We can often make a bad situation worse by a lack of awareness of our own needs, skills and expertise to bring about a desired situation. Particularly if we’re overcome with emotion and are acting out our feelings. The intensity of our feelings can often be so deep that we ‘go offline’ or we ‘flip our lids’. Operating in this state of high emotional intensity is dangerous for a few reasons.
Firstly, our bodies are in a state of stress. When stressed our bodies release hormones (cortisol and adrenaline) into our blood stream and redirects blood flow to where it is most needed in an emergency, such as the heart, lungs and limbs. Our bodies do this to help keep us alive in the face of real danger to allow us to fight or flee the presenting threat, whatever it may be.
Being in a state of stress over a long period of time, means your body is receiving high doses of adrenaline and cortisol above and beyond what is necessary. This can lead to health complications in the short, medium and long terms. It’s not good. For example, prolonged exposure to cortisol can cause damage to the brain.
Secondly, going ‘off line’ or ‘flipping our lids’ means that we are no longer thinking clearly or rationally about situations. We are reacting instinctively. Reactive and emotional choices are flawed and can lead to poor outcomes. Sometimes the decisions we make under stress and duress, when we are in chaos can make things worse.
When we find ourselves in a place we do not know or recognise (psychologically and emotionally) we are in a state of chaos. It means we have been pushed beyond our limits and are being challenged by a set of new circumstances and demands. Often, our current set of skills, knowledge and understanding are not enough to make sense of the new realities.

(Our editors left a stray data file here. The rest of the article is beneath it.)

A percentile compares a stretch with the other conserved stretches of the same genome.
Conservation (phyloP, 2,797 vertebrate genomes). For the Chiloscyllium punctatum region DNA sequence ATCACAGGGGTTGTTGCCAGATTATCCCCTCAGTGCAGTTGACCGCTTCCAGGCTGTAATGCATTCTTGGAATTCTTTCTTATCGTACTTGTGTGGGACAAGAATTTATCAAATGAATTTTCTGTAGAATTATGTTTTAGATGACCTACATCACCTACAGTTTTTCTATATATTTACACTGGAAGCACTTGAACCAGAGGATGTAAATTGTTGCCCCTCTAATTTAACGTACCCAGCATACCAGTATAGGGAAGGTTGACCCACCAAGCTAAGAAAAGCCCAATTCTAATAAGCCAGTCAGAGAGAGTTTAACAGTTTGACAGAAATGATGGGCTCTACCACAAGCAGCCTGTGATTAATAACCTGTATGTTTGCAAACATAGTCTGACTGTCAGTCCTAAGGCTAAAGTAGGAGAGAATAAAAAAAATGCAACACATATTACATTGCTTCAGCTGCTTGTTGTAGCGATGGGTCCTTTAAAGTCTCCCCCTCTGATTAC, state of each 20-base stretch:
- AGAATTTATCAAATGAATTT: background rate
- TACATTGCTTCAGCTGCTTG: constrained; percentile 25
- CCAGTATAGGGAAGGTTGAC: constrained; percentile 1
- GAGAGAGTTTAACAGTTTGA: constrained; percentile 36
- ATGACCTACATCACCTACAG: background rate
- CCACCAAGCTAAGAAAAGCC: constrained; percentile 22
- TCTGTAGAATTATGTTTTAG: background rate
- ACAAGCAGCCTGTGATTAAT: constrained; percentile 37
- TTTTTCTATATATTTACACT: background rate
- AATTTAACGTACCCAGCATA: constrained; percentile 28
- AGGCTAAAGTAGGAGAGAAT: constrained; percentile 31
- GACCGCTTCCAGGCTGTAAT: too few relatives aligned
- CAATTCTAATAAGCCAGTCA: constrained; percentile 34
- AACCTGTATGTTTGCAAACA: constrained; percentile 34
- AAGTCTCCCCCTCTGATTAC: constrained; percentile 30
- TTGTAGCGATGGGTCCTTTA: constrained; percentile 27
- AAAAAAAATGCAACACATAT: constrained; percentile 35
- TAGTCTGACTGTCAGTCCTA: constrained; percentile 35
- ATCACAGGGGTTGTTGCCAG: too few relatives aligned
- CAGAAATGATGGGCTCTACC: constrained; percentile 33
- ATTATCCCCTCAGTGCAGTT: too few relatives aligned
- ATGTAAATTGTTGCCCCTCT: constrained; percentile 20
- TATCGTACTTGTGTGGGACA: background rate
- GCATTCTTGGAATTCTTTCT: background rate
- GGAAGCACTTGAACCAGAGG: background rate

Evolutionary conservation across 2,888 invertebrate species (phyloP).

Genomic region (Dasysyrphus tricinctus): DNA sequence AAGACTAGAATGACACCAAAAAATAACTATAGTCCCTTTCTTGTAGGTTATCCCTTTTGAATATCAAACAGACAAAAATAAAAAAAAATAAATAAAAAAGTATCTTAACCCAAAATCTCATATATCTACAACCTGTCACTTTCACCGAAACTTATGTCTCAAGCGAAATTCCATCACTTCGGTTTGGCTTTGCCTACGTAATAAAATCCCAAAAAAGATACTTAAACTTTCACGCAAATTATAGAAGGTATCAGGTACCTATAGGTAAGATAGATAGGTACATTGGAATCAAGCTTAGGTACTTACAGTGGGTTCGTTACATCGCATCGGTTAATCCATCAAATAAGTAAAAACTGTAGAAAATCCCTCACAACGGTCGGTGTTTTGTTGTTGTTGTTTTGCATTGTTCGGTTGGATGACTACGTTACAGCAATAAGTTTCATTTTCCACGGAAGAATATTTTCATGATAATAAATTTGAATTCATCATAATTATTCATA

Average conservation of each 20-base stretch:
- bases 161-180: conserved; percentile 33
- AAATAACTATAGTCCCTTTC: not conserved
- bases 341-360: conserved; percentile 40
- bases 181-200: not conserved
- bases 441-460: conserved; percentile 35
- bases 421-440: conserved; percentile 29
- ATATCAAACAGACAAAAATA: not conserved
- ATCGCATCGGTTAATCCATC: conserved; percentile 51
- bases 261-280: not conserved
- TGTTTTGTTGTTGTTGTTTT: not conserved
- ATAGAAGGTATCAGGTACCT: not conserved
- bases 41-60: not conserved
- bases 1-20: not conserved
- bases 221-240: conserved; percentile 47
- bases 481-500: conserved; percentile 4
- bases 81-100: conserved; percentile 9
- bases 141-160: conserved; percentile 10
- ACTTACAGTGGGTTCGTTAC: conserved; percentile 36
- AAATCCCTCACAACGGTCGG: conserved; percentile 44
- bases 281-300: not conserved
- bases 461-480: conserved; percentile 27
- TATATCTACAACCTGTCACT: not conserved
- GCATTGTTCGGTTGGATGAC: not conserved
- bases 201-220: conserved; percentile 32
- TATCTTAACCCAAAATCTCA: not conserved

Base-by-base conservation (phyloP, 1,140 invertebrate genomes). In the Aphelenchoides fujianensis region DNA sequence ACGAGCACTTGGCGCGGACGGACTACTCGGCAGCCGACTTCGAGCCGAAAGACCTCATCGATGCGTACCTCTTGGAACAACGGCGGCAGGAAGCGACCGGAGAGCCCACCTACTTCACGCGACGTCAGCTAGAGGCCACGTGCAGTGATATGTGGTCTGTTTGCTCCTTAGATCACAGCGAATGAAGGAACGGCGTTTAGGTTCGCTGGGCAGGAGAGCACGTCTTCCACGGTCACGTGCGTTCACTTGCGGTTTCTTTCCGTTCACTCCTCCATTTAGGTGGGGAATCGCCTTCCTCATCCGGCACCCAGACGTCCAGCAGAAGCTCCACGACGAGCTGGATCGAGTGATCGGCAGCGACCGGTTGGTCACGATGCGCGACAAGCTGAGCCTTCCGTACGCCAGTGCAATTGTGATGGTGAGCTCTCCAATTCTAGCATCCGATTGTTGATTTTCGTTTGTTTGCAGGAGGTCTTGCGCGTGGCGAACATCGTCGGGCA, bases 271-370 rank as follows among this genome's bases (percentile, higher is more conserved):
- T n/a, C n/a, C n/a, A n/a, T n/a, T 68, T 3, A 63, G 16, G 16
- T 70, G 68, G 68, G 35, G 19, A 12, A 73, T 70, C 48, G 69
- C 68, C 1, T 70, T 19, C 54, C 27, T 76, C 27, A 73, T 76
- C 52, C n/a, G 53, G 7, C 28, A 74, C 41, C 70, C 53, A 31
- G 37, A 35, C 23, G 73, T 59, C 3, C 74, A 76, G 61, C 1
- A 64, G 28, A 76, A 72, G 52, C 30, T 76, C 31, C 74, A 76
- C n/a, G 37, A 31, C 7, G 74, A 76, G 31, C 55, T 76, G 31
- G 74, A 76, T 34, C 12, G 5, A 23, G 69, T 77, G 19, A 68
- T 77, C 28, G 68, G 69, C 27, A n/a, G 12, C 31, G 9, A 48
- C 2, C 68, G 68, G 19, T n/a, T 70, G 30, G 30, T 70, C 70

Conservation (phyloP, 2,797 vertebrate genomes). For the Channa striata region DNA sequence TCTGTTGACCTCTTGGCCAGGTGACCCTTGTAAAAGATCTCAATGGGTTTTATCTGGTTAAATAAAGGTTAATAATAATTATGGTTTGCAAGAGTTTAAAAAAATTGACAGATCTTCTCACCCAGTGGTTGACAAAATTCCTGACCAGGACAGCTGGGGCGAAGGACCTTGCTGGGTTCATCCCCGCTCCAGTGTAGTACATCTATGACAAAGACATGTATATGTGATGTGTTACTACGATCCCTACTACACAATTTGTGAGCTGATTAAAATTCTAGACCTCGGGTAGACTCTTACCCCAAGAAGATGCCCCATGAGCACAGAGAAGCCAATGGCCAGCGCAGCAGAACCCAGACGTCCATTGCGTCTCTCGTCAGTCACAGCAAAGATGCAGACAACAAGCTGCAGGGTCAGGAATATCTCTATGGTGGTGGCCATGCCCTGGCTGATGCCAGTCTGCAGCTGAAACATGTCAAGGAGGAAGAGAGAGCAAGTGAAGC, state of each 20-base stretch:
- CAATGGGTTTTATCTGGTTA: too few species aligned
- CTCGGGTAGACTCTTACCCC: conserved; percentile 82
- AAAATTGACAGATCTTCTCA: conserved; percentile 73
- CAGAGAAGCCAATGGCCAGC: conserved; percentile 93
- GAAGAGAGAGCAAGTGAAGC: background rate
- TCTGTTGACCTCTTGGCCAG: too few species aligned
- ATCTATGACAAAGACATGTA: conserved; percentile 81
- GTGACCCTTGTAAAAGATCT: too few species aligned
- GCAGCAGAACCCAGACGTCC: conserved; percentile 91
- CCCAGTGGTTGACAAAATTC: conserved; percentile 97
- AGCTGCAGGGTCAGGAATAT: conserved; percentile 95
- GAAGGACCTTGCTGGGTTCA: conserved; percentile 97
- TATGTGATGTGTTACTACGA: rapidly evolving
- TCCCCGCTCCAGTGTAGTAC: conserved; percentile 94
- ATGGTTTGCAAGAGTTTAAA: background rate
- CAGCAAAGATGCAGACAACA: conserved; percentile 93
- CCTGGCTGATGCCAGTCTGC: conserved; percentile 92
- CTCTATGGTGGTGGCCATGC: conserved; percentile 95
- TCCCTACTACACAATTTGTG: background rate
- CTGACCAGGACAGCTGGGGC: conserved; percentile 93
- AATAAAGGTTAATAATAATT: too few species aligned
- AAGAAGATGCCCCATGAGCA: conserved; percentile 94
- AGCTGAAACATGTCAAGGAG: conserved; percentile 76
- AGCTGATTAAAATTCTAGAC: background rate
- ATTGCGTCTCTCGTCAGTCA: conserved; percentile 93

We are rendered vulnerable and we are exposed to new and unknown threats. These threats, if you imagine a state of nature, may represent a vicious wolf pack, a rabid dog or deadly snake. The danger comes from what we don’t know and what we don’t understand. A good strategy is to start paying close attention to our own capacities and understand ourselves in response to crisis.
Newly separated dads often experience this chaos. Their world is often thrown into a state of chaos because they are locked out of the ‘city walls’ and are now faced with new unknowns. They have fallen into a deep hole. A sense of betrayal, grief and loss, fear and anger are all real and valid responses. However, these feelings won’t get you out of the hole. Stop digging and calm the farm.
What is needed now, in this time of crisis, is a new perspective and a new set of skills and new knowledge. It can be learned, over time, however, how long must one stay in the hole? What you need is a wise hand to reach in and pull you out. Or someone to get you to put the shovel down and stop digging.
Recognising that we are in a state of emotional turmoil is important, recognising that we don’t have the current skills and understanding to work our way out is an important step too. Sometimes we can turn to the people we love and trust, but they too often don’t have the answers we need, despite their love and good intentions.
There is help available. You need to be open to receiving help. Be open minded to learning new things about yourself that you may not like. Be okay with sitting with being uncomfortable and let the defenses down. Facing new situations with humility, openness and understanding your own vulnerability is the key to solving complex problems. We need to get back online.
Who then, in our postmodern world are the wise men? Listen to the wise men. What are they telling you? The wise-man is someone who has specialist knowledge and skills who can support and guide the hero along the way.